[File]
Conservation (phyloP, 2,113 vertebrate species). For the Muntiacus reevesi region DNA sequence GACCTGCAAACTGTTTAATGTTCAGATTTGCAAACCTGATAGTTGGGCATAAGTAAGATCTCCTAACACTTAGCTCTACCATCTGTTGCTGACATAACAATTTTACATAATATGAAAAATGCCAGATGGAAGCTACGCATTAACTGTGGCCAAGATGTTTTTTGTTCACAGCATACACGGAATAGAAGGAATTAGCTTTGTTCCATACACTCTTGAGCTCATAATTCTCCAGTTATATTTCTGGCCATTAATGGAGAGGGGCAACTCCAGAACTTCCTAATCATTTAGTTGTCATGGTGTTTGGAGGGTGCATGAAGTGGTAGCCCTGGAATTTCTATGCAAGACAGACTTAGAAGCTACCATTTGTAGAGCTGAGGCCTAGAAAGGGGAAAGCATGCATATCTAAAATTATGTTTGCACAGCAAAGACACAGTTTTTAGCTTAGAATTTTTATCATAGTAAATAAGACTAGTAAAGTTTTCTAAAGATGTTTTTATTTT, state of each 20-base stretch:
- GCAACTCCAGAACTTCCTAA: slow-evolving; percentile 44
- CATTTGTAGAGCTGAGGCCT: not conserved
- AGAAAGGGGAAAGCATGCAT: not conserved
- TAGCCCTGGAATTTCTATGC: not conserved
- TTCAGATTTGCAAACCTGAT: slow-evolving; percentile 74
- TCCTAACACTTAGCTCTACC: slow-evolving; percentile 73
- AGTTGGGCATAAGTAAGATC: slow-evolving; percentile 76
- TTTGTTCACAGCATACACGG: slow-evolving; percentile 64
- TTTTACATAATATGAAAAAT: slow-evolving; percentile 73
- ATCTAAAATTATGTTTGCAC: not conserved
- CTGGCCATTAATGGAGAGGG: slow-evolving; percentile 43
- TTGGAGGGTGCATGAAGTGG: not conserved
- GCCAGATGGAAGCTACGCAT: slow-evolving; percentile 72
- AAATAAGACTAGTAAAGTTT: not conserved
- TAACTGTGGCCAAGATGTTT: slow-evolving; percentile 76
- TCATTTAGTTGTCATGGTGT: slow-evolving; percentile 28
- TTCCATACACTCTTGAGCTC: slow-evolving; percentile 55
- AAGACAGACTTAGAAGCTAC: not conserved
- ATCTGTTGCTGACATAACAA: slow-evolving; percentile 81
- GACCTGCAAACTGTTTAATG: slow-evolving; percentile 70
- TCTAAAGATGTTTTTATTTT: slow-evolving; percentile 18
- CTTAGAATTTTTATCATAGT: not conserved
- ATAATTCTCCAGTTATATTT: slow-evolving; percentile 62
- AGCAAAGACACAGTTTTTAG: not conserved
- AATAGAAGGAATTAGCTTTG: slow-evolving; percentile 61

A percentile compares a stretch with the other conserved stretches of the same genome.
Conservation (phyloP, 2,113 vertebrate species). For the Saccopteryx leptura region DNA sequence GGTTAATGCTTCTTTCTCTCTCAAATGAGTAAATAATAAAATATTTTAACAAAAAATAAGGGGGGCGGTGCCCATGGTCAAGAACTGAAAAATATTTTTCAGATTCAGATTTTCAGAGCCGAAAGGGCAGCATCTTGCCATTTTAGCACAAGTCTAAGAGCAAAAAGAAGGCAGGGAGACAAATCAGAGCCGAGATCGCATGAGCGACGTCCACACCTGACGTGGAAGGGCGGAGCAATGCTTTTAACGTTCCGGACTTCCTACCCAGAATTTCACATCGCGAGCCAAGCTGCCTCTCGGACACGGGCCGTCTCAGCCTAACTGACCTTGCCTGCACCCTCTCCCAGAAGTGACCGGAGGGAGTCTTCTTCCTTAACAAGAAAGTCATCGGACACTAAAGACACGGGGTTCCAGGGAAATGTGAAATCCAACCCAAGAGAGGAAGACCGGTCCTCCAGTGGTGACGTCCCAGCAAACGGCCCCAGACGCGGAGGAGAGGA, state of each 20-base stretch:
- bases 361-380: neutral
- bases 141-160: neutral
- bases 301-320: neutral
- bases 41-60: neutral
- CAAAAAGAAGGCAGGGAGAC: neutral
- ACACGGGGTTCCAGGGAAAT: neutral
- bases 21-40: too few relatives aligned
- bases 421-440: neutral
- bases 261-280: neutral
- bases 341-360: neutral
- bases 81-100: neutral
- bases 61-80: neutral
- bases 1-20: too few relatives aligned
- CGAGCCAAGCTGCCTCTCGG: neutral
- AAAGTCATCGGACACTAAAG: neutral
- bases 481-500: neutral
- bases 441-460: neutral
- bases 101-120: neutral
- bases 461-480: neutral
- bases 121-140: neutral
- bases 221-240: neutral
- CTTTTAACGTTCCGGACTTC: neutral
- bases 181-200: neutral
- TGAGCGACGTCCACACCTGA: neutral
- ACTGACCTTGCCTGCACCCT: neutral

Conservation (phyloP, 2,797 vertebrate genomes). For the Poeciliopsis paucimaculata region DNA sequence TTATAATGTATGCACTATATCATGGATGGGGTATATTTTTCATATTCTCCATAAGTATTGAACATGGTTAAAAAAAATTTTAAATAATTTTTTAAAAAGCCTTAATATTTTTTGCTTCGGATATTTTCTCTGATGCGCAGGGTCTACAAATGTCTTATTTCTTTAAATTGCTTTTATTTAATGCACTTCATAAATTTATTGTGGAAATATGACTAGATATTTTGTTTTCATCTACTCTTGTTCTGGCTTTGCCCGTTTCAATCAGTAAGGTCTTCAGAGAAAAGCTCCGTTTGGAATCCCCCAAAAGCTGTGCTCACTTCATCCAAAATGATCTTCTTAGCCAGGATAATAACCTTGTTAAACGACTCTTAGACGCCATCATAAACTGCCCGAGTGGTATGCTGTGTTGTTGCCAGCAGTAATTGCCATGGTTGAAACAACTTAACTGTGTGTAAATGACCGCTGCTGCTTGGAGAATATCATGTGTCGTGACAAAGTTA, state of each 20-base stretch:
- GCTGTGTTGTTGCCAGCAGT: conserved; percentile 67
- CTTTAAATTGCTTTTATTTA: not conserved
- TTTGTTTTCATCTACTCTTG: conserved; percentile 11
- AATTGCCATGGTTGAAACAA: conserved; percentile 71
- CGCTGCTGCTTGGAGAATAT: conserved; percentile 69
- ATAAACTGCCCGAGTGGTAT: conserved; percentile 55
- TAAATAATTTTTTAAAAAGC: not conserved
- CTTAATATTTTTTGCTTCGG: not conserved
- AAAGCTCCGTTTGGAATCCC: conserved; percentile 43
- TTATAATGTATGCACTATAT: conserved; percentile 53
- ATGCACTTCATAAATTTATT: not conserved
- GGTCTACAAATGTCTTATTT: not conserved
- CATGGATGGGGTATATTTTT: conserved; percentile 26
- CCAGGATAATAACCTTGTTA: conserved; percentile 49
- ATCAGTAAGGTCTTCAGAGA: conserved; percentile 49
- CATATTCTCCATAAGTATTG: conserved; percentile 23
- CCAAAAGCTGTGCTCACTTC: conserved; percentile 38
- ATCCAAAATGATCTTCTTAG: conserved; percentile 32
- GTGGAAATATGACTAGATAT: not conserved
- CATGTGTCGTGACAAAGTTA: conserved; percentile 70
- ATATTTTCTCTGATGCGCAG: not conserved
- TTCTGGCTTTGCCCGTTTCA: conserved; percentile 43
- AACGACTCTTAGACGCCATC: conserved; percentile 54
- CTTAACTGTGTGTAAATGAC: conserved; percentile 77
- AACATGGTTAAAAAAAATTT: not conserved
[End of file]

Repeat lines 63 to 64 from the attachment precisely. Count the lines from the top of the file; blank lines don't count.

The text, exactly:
- AAAGCTCCGTTTGGAATCCC: conserved; percentile 43
- TTATAATGTATGCACTATAT: conserved; percentile 53